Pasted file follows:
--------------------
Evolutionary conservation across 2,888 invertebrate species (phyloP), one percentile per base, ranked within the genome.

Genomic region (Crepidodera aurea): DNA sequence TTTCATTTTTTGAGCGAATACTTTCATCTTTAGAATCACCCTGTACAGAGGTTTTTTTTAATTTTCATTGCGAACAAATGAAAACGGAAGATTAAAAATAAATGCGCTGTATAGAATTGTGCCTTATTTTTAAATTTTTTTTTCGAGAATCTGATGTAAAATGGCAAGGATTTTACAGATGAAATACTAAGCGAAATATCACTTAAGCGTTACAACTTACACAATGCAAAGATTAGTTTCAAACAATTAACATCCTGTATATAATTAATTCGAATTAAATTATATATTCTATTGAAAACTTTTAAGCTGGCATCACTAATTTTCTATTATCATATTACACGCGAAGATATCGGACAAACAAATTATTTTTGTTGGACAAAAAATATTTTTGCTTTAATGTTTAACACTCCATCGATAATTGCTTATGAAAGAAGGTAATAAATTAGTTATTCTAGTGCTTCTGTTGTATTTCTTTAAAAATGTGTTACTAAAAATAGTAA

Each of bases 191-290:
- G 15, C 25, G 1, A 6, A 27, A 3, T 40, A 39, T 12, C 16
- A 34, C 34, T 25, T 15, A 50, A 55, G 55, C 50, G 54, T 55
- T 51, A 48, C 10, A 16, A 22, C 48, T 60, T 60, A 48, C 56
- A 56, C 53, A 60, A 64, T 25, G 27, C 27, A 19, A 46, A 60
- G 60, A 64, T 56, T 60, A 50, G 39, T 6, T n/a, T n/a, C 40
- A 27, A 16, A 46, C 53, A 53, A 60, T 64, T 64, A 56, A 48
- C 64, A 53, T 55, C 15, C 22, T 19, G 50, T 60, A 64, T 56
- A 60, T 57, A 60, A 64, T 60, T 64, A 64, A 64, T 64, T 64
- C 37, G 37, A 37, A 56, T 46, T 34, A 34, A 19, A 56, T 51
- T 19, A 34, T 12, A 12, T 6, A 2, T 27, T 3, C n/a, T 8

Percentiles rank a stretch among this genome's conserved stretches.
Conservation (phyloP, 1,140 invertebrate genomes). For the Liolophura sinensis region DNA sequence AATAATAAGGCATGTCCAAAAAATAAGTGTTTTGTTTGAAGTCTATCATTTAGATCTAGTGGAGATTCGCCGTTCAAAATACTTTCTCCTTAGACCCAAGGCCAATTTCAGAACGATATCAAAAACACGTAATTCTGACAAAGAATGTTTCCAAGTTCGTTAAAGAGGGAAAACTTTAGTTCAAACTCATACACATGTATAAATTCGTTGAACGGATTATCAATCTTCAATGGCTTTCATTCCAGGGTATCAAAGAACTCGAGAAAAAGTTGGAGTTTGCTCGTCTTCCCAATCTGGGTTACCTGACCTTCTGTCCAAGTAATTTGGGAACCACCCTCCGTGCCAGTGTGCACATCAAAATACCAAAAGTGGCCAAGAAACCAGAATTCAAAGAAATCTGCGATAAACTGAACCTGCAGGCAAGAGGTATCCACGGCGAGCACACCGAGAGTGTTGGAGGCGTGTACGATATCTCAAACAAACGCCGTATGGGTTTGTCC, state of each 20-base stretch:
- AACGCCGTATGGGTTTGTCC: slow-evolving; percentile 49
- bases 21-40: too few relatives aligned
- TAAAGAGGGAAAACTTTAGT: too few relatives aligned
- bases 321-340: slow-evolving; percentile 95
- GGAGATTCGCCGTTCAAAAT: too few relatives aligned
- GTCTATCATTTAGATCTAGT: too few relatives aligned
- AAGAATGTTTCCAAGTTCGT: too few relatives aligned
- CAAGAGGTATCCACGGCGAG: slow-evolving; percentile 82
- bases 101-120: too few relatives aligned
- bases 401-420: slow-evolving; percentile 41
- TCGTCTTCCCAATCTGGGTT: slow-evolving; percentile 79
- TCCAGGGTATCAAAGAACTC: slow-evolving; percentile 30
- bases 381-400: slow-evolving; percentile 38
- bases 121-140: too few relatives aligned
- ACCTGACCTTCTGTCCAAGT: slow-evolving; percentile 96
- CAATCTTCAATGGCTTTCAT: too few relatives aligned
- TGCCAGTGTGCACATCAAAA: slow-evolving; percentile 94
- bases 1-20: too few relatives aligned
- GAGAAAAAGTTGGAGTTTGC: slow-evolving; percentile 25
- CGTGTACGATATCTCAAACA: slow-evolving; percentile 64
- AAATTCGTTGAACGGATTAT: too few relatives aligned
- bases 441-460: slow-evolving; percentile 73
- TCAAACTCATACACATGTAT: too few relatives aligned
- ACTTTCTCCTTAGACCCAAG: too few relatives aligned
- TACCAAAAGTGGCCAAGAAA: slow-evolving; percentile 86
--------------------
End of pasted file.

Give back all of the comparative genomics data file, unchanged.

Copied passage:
Evolutionary conservation across 2,888 invertebrate species (phyloP), one percentile per base, ranked within the genome.

Genomic region (Crepidodera aurea): DNA sequence TTTCATTTTTTGAGCGAATACTTTCATCTTTAGAATCACCCTGTACAGAGGTTTTTTTTAATTTTCATTGCGAACAAATGAAAACGGAAGATTAAAAATAAATGCGCTGTATAGAATTGTGCCTTATTTTTAAATTTTTTTTTCGAGAATCTGATGTAAAATGGCAAGGATTTTACAGATGAAATACTAAGCGAAATATCACTTAAGCGTTACAACTTACACAATGCAAAGATTAGTTTCAAACAATTAACATCCTGTATATAATTAATTCGAATTAAATTATATATTCTATTGAAAACTTTTAAGCTGGCATCACTAATTTTCTATTATCATATTACACGCGAAGATATCGGACAAACAAATTATTTTTGTTGGACAAAAAATATTTTTGCTTTAATGTTTAACACTCCATCGATAATTGCTTATGAAAGAAGGTAATAAATTAGTTATTCTAGTGCTTCTGTTGTATTTCTTTAAAAATGTGTTACTAAAAATAGTAA

Each of bases 191-290:
- G 15, C 25, G 1, A 6, A 27, A 3, T 40, A 39, T 12, C 16
- A 34, C 34, T 25, T 15, A 50, A 55, G 55, C 50, G 54, T 55
- T 51, A 48, C 10, A 16, A 22, C 48, T 60, T 60, A 48, C 56
- A 56, C 53, A 60, A 64, T 25, G 27, C 27, A 19, A 46, A 60
- G 60, A 64, T 56, T 60, A 50, G 39, T 6, T n/a, T n/a, C 40
- A 27, A 16, A 46, C 53, A 53, A 60, T 64, T 64, A 56, A 48
- C 64, A 53, T 55, C 15, C 22, T 19, G 50, T 60, A 64, T 56
- A 60, T 57, A 60, A 64, T 60, T 64, A 64, A 64, T 64, T 64
- C 37, G 37, A 37, A 56, T 46, T 34, A 34, A 19, A 56, T 51
- T 19, A 34, T 12, A 12, T 6, A 2, T 27, T 3, C n/a, T 8

Percentiles rank a stretch among this genome's conserved stretches.
Conservation (phyloP, 1,140 invertebrate genomes). For the Liolophura sinensis region DNA sequence AATAATAAGGCATGTCCAAAAAATAAGTGTTTTGTTTGAAGTCTATCATTTAGATCTAGTGGAGATTCGCCGTTCAAAATACTTTCTCCTTAGACCCAAGGCCAATTTCAGAACGATATCAAAAACACGTAATTCTGACAAAGAATGTTTCCAAGTTCGTTAAAGAGGGAAAACTTTAGTTCAAACTCATACACATGTATAAATTCGTTGAACGGATTATCAATCTTCAATGGCTTTCATTCCAGGGTATCAAAGAACTCGAGAAAAAGTTGGAGTTTGCTCGTCTTCCCAATCTGGGTTACCTGACCTTCTGTCCAAGTAATTTGGGAACCACCCTCCGTGCCAGTGTGCACATCAAAATACCAAAAGTGGCCAAGAAACCAGAATTCAAAGAAATCTGCGATAAACTGAACCTGCAGGCAAGAGGTATCCACGGCGAGCACACCGAGAGTGTTGGAGGCGTGTACGATATCTCAAACAAACGCCGTATGGGTTTGTCC, state of each 20-base stretch:
- AACGCCGTATGGGTTTGTCC: slow-evolving; percentile 49
- bases 21-40: too few relatives aligned
- TAAAGAGGGAAAACTTTAGT: too few relatives aligned
- bases 321-340: slow-evolving; percentile 95
- GGAGATTCGCCGTTCAAAAT: too few relatives aligned
- GTCTATCATTTAGATCTAGT: too few relatives aligned
- AAGAATGTTTCCAAGTTCGT: too few relatives aligned
- CAAGAGGTATCCACGGCGAG: slow-evolving; percentile 82
- bases 101-120: too few relatives aligned
- bases 401-420: slow-evolving; percentile 41
- TCGTCTTCCCAATCTGGGTT: slow-evolving; percentile 79
- TCCAGGGTATCAAAGAACTC: slow-evolving; percentile 30
- bases 381-400: slow-evolving; percentile 38
- bases 121-140: too few relatives aligned
- ACCTGACCTTCTGTCCAAGT: slow-evolving; percentile 96
- CAATCTTCAATGGCTTTCAT: too few relatives aligned
- TGCCAGTGTGCACATCAAAA: slow-evolving; percentile 94
- bases 1-20: too few relatives aligned
- GAGAAAAAGTTGGAGTTTGC: slow-evolving; percentile 25
- CGTGTACGATATCTCAAACA: slow-evolving; percentile 64
- AAATTCGTTGAACGGATTAT: too few relatives aligned
- bases 441-460: slow-evolving; percentile 73
- TCAAACTCATACACATGTAT: too few relatives aligned
- ACTTTCTCCTTAGACCCAAG: too few relatives aligned
- TACCAAAAGTGGCCAAGAAA: slow-evolving; percentile 86